The Seahawk Modern Jazz Orchestra played to a packed Lowman Hall house featuring two female vocalists with very different voices and styles — Chicago native Rose Colella, who ended her up-tempo set with an exquisite straight-tone high note that drove the audience crazy. And of course, Sherry Williams, known for her warm and dulcet voice and consummate musical storytelling, captivated the audience with her poise and loveliness as John Rodby deftly conducted a brilliant jazz orchestra.

And probably as surprising as the main-stage performers all sending up straight-ahead jazz, was the musical genre diversity and polish of all the French Quarter Acts — the Greg Jones R&B band complete with female vocalist and backup singers, the seven-piece Euphoria Brass Band taking patrons back to New Orleans street band days, Andre Thierry Accordian Soul Music for humid Cajun and Zydeco, and the Yve Evans Trio for close and sweet dancing.

The weather complied, there was a breeze, new food vendors offered some different choices and the music excelled in all three venues. And Marshall Hawkins promised that year 25 will be the best yet.

Jazz in the Pines raises money for Idyllwild Arts scholarships.

Frisson kicked off two days of music under the parachutes of Holmes Amphitheatre on Saturday.
Photo by Halie Wilson

Dion Khan sang for the Gand Band on Sunday at the French Quarter.
Photo by Peter Szabadi

The Patrons VIP Dinner and Dance was Friday, Aug. 11, and opened the 24th-annual Jazz in the Pines Festival.
Photo by Tom Kluzak

Pam Jordan (left) and Palencia Turner wish a happy 70th birthday to a Patron’s Dinner attendee.
Photo by Tom Kluzak

Evan Christopher, Idyllwild Arts alum and international clarinetist, holds his baby daughter during Friday’s Patrons dinner.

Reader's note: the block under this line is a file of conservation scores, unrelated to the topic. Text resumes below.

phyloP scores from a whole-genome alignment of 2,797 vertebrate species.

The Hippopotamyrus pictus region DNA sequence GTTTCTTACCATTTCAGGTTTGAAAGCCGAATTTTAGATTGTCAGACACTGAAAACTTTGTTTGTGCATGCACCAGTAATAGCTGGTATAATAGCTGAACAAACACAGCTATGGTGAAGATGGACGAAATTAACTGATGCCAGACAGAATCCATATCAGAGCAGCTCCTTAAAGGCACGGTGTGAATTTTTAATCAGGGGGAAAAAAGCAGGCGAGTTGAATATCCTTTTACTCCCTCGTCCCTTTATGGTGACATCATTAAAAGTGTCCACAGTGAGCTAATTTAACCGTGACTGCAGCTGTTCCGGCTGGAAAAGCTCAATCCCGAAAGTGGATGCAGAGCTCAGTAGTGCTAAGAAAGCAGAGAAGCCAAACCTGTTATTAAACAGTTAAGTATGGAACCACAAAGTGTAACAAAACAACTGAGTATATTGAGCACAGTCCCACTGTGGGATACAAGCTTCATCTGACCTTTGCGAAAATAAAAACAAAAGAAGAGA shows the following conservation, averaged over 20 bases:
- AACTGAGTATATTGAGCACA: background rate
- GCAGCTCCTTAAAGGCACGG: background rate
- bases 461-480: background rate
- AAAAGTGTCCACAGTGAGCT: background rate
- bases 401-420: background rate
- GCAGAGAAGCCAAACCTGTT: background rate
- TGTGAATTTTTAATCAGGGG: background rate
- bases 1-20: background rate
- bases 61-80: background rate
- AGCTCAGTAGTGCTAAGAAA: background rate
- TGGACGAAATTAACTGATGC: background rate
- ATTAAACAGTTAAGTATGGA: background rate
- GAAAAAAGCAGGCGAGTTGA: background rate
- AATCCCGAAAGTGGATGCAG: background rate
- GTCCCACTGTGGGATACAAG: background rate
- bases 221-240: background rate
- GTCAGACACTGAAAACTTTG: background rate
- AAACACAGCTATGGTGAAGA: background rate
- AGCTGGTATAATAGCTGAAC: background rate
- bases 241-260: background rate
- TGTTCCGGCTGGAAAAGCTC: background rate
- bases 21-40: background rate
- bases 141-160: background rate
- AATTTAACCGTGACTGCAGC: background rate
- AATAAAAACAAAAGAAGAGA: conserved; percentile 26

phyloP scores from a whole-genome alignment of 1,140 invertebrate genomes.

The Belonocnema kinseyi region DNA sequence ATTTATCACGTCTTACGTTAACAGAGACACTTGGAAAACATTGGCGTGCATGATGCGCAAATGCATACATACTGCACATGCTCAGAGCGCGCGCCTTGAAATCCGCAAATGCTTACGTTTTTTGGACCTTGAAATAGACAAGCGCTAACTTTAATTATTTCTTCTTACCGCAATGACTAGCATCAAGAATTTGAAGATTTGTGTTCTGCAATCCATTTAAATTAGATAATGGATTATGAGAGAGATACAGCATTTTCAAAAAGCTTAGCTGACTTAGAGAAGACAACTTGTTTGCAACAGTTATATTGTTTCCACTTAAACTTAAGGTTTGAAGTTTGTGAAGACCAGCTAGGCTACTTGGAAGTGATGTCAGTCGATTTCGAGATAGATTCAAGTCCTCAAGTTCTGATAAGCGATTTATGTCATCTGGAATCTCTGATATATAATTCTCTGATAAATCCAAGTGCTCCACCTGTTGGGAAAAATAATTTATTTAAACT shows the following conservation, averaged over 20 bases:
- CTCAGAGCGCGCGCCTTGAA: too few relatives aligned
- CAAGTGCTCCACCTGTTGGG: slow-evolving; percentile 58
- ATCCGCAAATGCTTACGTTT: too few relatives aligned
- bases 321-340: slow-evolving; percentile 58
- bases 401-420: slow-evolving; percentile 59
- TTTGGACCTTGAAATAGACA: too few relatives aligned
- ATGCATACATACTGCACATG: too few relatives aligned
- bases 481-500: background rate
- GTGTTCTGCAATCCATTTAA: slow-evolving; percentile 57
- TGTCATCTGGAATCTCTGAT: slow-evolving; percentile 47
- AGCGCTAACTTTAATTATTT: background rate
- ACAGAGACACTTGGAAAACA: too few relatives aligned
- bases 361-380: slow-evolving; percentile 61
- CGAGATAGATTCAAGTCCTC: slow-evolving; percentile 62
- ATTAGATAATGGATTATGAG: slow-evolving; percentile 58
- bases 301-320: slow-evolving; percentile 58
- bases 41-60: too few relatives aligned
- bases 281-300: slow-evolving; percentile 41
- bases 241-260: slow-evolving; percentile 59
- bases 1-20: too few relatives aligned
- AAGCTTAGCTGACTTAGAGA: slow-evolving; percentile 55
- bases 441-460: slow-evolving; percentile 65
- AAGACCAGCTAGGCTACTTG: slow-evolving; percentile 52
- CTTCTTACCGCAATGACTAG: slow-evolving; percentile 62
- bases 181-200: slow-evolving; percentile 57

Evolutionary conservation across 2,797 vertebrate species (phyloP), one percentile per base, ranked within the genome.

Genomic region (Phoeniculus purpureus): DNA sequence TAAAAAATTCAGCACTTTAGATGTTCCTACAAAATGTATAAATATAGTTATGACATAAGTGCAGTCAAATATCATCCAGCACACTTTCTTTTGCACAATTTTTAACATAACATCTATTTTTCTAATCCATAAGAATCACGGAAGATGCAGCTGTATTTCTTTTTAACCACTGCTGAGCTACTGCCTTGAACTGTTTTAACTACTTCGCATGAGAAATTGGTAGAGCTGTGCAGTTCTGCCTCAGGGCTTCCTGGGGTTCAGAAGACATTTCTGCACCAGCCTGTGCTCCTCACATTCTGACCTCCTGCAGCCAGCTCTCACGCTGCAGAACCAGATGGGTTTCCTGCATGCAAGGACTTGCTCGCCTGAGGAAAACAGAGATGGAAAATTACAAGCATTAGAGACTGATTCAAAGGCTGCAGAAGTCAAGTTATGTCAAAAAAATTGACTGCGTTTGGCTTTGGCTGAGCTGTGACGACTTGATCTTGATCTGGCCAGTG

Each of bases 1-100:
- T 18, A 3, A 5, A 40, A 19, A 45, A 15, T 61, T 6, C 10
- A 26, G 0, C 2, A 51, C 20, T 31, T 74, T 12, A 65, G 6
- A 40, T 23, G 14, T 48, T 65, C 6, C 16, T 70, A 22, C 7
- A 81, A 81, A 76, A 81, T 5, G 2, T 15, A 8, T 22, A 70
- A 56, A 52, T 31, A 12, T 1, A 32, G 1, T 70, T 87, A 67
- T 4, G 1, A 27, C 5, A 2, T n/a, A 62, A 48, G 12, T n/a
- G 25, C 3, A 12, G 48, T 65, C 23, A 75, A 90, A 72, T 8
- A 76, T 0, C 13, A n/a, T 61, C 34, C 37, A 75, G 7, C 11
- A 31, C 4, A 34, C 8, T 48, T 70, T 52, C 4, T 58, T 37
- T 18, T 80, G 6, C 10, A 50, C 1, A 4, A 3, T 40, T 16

Photo by Tom Kluzak

Anne Erikson and Barbara Kinoshita, co-chairs of the 2017 Patons VIP Dinner and Dance, enjoy the music in the French Quarter.
Photo by Tom Kluzak

Yve Evans entertains the patrons with wonderful jazz vocals and great humor, while (from left) accompanied by Bob Boss on guitar, Marshall Hawkins on bass and John Newman, Idyllwild Arts director of Business Operations, on drums.
Photo by Tom Kluzak

Dancers filled the French Quarter during Jazz in the Pines festival. Photo by Tom Kluzak

Sherry Williams performed jazz vocals with the Seahawk Modern Jazz Orchestra Saturday evening at the new Lowman Concert Hall.
Photo by Tom Kluzak

April West is the trombonist for the Euphoria Brass Band of San Diego.
Photo by Tom Kluzak

Harry Pickens returned to Jazz in the Pines and filled Stephens Recital Hall Sunday afternoon. Pickens is so highly respected that many of the audience members were professional performers at the festival.
Photo by Tom Kluzak

On Sunday, Eric Kufs opened the French Quarter. It was his first time in Idyllwild. Photo by Tom Kluzak

More dancers enjoying the rhythm of the French Quarter entertainers. Photo by Tom Kluzak

Founder Marshall Hawkins plays his bass during the 24th-Annual Jazz in the Pines Festival. photo by Peter Szabadi

Curtis Taylor, on trumpet, joined Joshua White in Stephens Recital Hall Saturday. Photo by Peter Szabadi

Besos do Coco in Stephens Recital Hall Saturday.
Photo by Peter Szabadi

Vendors offered an array of items, from art (such as the Art Alliance of Idyllwild’s large booth featuring local artists) and jewelry to practical and fashionable festival clothing and accessories, like Floradora Hats.
Photos by Halie Wilson